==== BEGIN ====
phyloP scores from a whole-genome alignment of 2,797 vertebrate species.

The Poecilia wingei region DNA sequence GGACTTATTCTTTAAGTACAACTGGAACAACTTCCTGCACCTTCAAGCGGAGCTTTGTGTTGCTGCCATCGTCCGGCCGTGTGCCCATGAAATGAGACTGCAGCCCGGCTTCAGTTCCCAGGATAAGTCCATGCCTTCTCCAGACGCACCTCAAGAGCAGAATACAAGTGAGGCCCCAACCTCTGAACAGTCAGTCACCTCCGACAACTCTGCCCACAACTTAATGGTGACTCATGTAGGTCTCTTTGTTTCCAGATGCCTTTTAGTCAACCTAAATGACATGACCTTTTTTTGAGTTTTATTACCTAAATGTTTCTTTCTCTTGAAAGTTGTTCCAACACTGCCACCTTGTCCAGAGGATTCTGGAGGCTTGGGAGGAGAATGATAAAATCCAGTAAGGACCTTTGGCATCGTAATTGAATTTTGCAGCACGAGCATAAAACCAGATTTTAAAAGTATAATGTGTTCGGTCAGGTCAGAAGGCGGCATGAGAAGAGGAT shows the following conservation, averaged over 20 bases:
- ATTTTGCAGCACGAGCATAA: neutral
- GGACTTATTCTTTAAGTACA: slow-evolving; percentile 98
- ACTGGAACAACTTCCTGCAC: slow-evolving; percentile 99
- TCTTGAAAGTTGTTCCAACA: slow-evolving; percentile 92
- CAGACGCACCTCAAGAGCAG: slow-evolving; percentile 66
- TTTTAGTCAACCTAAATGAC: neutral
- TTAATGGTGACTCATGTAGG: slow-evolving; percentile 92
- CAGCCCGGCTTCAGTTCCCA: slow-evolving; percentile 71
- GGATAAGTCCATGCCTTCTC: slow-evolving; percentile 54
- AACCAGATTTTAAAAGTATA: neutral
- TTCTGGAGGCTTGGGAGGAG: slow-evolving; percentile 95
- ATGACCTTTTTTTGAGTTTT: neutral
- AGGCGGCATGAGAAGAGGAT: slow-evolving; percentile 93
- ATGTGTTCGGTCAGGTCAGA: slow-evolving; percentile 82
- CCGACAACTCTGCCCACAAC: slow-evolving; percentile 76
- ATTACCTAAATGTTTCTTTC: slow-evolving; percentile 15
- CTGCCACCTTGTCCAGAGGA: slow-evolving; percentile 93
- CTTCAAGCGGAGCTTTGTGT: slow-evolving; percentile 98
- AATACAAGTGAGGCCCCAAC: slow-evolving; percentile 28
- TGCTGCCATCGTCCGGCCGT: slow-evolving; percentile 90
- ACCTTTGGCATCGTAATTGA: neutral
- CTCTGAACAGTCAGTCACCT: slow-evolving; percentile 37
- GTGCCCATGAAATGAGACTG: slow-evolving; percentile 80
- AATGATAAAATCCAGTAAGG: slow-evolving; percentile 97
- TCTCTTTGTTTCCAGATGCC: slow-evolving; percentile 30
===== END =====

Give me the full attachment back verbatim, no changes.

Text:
phyloP scores from a whole-genome alignment of 2,797 vertebrate species.

The Poecilia wingei region DNA sequence GGACTTATTCTTTAAGTACAACTGGAACAACTTCCTGCACCTTCAAGCGGAGCTTTGTGTTGCTGCCATCGTCCGGCCGTGTGCCCATGAAATGAGACTGCAGCCCGGCTTCAGTTCCCAGGATAAGTCCATGCCTTCTCCAGACGCACCTCAAGAGCAGAATACAAGTGAGGCCCCAACCTCTGAACAGTCAGTCACCTCCGACAACTCTGCCCACAACTTAATGGTGACTCATGTAGGTCTCTTTGTTTCCAGATGCCTTTTAGTCAACCTAAATGACATGACCTTTTTTTGAGTTTTATTACCTAAATGTTTCTTTCTCTTGAAAGTTGTTCCAACACTGCCACCTTGTCCAGAGGATTCTGGAGGCTTGGGAGGAGAATGATAAAATCCAGTAAGGACCTTTGGCATCGTAATTGAATTTTGCAGCACGAGCATAAAACCAGATTTTAAAAGTATAATGTGTTCGGTCAGGTCAGAAGGCGGCATGAGAAGAGGAT shows the following conservation, averaged over 20 bases:
- ATTTTGCAGCACGAGCATAA: neutral
- GGACTTATTCTTTAAGTACA: slow-evolving; percentile 98
- ACTGGAACAACTTCCTGCAC: slow-evolving; percentile 99
- TCTTGAAAGTTGTTCCAACA: slow-evolving; percentile 92
- CAGACGCACCTCAAGAGCAG: slow-evolving; percentile 66
- TTTTAGTCAACCTAAATGAC: neutral
- TTAATGGTGACTCATGTAGG: slow-evolving; percentile 92
- CAGCCCGGCTTCAGTTCCCA: slow-evolving; percentile 71
- GGATAAGTCCATGCCTTCTC: slow-evolving; percentile 54
- AACCAGATTTTAAAAGTATA: neutral
- TTCTGGAGGCTTGGGAGGAG: slow-evolving; percentile 95
- ATGACCTTTTTTTGAGTTTT: neutral
- AGGCGGCATGAGAAGAGGAT: slow-evolving; percentile 93
- ATGTGTTCGGTCAGGTCAGA: slow-evolving; percentile 82
- CCGACAACTCTGCCCACAAC: slow-evolving; percentile 76
- ATTACCTAAATGTTTCTTTC: slow-evolving; percentile 15
- CTGCCACCTTGTCCAGAGGA: slow-evolving; percentile 93
- CTTCAAGCGGAGCTTTGTGT: slow-evolving; percentile 98
- AATACAAGTGAGGCCCCAAC: slow-evolving; percentile 28
- TGCTGCCATCGTCCGGCCGT: slow-evolving; percentile 90
- ACCTTTGGCATCGTAATTGA: neutral
- CTCTGAACAGTCAGTCACCT: slow-evolving; percentile 37
- GTGCCCATGAAATGAGACTG: slow-evolving; percentile 80
- AATGATAAAATCCAGTAAGG: slow-evolving; percentile 97
- TCTCTTTGTTTCCAGATGCC: slow-evolving; percentile 30